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The lunch hour content strategy

C.C. Chapman
The lunch hour content strategy C.C. Chapman

Content is not something that you should be scared of.

Ever since we first picked up a crayon as a child, we've been creating content. Sure, we didn't care about the ROI of coloring pages or the SEO of finger painting. We created because it was fun and we enjoyed doing it. Somewhere along the way, too many of us forgot this.

Ever since my book "Content Rules" hit store shelves, I've found myself talking about how to create content more than ever. People hope and pray for a silver bullet solution to the "mystery" of a content strategy, and while I'm here to tell you that there isn't one, I do want to give you tools to get started immediately.

Get connected. Want to meet up with the companies that are leading content creation into the future? Check out the exhibit hall at ad:tech San Francisco, April 11-13. Learn more.

I want to take my time this month to give you the basic steps that you can do this week during your lunch hour to begin embracing and using content in your company.

I don't care if you are a church looking for new parishioners, a singer-songwriter looking for more fans, or a small business looking to sell more widgets. Over the next five days with only an hour a day you can get started. Where you go from there is up to you.

Yes, this is only the beginning, but every journey begins with a single step.

Day 1: Take a content inventory
Talk to the other people in your company about anything they have that might be able to be leveraged as content moving forward. Every company I've ever walked through this exercise always finds something they can use. Don't worry about how you are going to use this content at the time, but rather focus on finding out what you have and making a list of it all.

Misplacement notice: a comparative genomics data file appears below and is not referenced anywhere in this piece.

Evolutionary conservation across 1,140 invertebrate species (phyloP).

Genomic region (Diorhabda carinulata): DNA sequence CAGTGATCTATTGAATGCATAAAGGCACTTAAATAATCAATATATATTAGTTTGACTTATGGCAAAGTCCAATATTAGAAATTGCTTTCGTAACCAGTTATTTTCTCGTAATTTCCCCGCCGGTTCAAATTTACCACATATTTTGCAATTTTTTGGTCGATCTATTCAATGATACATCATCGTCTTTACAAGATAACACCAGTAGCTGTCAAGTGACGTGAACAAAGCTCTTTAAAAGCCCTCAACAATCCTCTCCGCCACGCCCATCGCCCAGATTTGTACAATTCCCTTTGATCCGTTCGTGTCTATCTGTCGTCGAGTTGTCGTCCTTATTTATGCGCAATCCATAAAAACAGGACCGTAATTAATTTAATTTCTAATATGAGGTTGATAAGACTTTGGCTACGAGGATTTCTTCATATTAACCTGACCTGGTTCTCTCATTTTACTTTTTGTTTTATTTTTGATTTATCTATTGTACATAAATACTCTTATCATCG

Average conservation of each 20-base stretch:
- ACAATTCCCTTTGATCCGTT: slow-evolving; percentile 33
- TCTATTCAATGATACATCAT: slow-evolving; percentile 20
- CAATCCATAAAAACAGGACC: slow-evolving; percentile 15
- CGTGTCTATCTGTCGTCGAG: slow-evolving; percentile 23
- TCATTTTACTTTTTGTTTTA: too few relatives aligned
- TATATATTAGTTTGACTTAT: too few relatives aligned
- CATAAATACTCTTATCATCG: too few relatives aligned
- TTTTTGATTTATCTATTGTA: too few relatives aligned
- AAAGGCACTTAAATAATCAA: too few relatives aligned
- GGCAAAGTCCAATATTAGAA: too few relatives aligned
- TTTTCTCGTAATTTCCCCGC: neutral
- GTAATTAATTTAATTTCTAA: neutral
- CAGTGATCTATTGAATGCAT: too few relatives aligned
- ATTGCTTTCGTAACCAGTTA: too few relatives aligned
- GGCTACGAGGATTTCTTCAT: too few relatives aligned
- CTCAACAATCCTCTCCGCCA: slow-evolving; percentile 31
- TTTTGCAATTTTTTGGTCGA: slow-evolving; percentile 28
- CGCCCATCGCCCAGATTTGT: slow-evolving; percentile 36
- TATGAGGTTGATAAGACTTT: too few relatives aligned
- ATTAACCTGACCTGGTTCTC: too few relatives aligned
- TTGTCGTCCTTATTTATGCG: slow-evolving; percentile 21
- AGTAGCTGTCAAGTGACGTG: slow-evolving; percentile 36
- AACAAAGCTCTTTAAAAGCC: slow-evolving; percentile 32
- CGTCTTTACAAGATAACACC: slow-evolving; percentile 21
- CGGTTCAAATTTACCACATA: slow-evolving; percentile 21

I want you to start here because unless you are just starting up your business, you've got assets of some sort that we can start with even if you are not thinking of them as content right now.

Places that content might be hiding:

  • If you have ever had a booth at a trade show or conference, you must have created brochures, video demos, or have some left over swag that you were giving away.

  • Your marketing or sales departments must have slide decks that they work from on a regular basis.

  • If your executives or other staff members speak at events or in the office there may be a video of it.

  • Intranets and shared file servers often have more than you'd imagine on them. Click around and you never know what you might find lurking.

Now I can't say if you'll find coal or diamonds; but you've got to start with something and so an inventory of what you already have is a critical starting point. Then, examine what you turned up, and start thinking of ways you can reimagine that content and share it with others.

Day 2:  Check out what others are doing
There is no better way to determine the type of content you want to create then to look at what others are creating. This can serve, as both research and inspiration, so don't write it off as a waste of time.

If you are not sure where to look, start on your competitors' websites. Look at what they are creating and sharing with their customers. This is also important because it sets a benchmark for where you are right now, and often you may discover that you are not as behind as you might have thought. Take specific notes on what media they are creating for, and where they are sharing their content. If they are sharing on a particular platform, than it's more than likely you want to be there as well.

Also, go out to your personal Facebook and Twitter accounts and see what your friends are sharing and commenting on. While this may not represent how your customers will share and react, it will help you appreciate more how people share content they find interesting. Understanding these behaviors will increase your chances of creating engaging content.

Day 3:  Establish your footprint
One of the rules in my book is to "create wings and roots," and what you'll be doing today is setting up the roots for where your content will live.